(vā′dē mē′kəm, vä′dē mā′-)
n. pl. va·de me·cums
[Latin vāde mēcum, go with me]
There are books you read and move on. Then there are BOOKS you read and go back over and over again. These books are your compass, your guiding light. They don’t give directions towards the end of the tunnel, neither do they tell you when you will arrive at the end. What they show you is this: the road ahead. They tell you: take one step at a time, one moment at a time.
If you don’t see a distant pulsating glow, it means the end is not here yet. And until you get there, the book is your torchlight, accompanying and guiding you with its fluorescent gleam. They are your vade mecums. Everyone has their own. Probably they were given to you by someone precious, or maybe the book came into your life at a precious time, or maybe it just reminds you of who you were in your glorious days or it can be any random book you happen to pick up. A happenstance.
I have four books that come to my rescue. I keep them handy, always close to me. Come hail, rain, or sun, I am comforted by their presence beside my bed, in my bag, and for the unforeseen unsettled hours, in my phone.
- Quiver, Javed Akhtar: Devoid of sentimentality, lyricist and poet Javed Akhtar’s collection of poems and ghazals seem simplistic on the surface. When you read the words out aloud and soak in their sounds, you will find hard-hitting truths peering from beneath the surfaces. Good, bad and even on those humdrum days, his poetry will light a spark in your head and give expression to thoughts that you probably had all this while but couldn’t find the words for.
Tumhe bhi yaad nahi, aur main bhi bhul gaya
Woh lamha kitna haseen tha magar fizool gaya…”
(This is a rough clunky translation:
You don’t remember, and neither do I
The moment that was wonderful, is lost and forgotten …)
- Four Degrees of Separation, Rochelle Potkar: Reading Rochelle Potkar’s free verse poetry is like reading about my everyday life: the scenes in the ladies compartment of a Mumbai local, nostalgia for the distant childhood home left behind in some other part of the world, the ever-shifting attachment to the city we call home, unrequited affections, chaotic families, the constant struggle to assert my freedom as a woman.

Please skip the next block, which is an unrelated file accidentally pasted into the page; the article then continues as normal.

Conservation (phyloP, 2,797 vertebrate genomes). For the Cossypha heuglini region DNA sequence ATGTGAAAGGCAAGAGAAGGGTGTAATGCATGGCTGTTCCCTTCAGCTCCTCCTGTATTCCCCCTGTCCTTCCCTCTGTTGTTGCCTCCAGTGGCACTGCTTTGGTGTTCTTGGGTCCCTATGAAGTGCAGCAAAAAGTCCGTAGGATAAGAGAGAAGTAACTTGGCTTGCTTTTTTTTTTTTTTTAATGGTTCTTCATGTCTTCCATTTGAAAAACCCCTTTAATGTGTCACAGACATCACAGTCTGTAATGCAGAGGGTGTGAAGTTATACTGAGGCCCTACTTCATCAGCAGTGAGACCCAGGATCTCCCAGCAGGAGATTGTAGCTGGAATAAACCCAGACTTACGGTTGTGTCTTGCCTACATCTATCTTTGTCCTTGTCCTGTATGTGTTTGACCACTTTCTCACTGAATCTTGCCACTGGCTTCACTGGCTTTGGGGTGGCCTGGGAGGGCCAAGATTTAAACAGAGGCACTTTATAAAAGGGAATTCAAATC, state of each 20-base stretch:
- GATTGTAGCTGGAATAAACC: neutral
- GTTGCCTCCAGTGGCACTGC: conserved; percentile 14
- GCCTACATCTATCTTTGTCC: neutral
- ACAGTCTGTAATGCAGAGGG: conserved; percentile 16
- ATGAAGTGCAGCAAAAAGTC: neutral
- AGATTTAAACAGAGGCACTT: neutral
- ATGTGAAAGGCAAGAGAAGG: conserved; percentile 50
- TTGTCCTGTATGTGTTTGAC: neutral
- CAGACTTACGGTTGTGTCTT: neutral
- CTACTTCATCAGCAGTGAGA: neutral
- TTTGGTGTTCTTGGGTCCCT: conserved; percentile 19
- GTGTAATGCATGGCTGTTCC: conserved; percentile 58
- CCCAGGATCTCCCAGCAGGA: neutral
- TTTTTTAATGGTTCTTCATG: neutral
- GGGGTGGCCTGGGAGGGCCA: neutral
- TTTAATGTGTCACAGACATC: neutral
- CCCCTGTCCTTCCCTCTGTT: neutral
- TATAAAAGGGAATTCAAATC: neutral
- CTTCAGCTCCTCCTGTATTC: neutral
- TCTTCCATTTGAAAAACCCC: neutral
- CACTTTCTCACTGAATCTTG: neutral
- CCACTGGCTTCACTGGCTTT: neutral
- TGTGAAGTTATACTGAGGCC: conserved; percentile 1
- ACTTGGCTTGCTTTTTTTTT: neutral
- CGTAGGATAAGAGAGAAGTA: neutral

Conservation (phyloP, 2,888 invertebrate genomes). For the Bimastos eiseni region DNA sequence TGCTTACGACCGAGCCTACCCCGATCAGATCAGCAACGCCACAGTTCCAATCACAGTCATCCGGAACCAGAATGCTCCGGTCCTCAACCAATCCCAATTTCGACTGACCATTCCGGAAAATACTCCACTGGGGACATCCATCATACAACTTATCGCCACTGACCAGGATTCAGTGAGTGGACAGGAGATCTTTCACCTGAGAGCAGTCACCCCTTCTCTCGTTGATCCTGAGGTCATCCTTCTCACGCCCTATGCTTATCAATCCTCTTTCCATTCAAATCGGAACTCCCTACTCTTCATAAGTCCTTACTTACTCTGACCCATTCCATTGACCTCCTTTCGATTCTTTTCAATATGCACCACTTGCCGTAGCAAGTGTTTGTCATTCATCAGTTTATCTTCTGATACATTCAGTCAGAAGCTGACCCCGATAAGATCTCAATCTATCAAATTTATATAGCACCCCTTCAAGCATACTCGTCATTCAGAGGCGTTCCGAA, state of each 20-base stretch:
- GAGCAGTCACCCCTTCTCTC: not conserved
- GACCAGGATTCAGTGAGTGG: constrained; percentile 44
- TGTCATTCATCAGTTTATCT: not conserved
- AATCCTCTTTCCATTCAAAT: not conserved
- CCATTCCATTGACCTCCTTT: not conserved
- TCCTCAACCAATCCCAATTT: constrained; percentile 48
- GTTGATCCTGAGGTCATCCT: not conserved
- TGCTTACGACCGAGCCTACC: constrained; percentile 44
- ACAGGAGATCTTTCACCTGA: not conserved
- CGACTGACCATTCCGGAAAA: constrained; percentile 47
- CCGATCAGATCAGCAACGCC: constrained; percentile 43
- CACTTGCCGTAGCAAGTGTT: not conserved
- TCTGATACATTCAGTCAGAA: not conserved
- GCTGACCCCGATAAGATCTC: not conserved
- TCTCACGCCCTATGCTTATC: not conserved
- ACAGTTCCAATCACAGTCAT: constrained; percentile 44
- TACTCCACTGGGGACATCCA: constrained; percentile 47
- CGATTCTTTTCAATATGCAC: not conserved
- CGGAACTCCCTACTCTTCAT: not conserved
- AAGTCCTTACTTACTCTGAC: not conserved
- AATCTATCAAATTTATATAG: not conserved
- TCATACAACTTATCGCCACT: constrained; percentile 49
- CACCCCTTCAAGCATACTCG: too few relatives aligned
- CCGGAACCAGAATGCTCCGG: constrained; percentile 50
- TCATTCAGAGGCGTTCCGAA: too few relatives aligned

Why is the world telling us what to wear? All the time?
Why is this our most silent, daily question:
‘what to wear?’
And is it for ourselves or for someone else that we do this?”
-Skirt, Rochelle Potkar
- Ralph Waldo Emerson: I don’t know how to write about Emerson. I made an attempt once or twice. Can I just use one of his quotes to make my case?
From within or from behind, a light shines through us upon things, and makes us aware that we are nothing, but the light is all….When it breathes through his intellect, it is genius; when it breathes through his will, it is virtue; when it flows through his affection, it is love. . . .”
Reading Emerson as thought-provoking as a conversation with an old teacher or a mentor who knows you well and gives you more than you asked more, albeit in a winding and convoluted manner, nonetheless useful.
- Tiny Beautiful Things, Cheryl Strayed: I think everyone needs a Cheryl Strayed in their life. Or someone who is emphatic (mind you, not pitying or sympathetic) and tells you as it is sans any sugar-coating, yet not inflicting any injury within and without. Too much to hope from a person? Maybe. That’s why the book.
In an obscure movie called Next Stop Wonderland (1998), Erin Castleton, the protagonist played by Hope Davis, receives this wonderful piece of advice in a bookshop:
Bookseller: [after Erin has dropped the book] Don’t close it. You should never close a book until you’ve read something from it.
Bookseller: Well, just a sentence or a word. It can be very, very revealing. Just read something, anything.
After this whenever she is in a dilemma, Erin takes any book close at hand, shuts her eyes, flips open the book, places her finger somewhere on the page, and opens her eyes to read the word right in front of her finger. This word gives her a premonition of what will follow next. It is not really the word that is doing the work. The word just sets Erin off on the road she wants to take. It’s not the word, but what Erin interprets from and associates with the word that gives her a way out.
The word is just a medium. So is the book.
An aside: It was while watching Next Stop Wonderland, I found Emerson. On a series of disastrous blind dates—the result of a personal advert given by her mother—Erin repeatedly comes across a quote: Consistency is the hobgoblin of little minds. Only the idiots that are her dates, misquote the line and attribute it to Karl Marx, W.C. Fields and Cicero. Then, on a serendipitous meeting with Alan, Erin throws the quote at him:
Erin: But wouldn’t you say that consistency is the hobgoblin of little minds?
Alan: Well, actually, it’s “A foolish consistency is the hobgoblin of little minds.” That’s Ralph Waldo Emerson.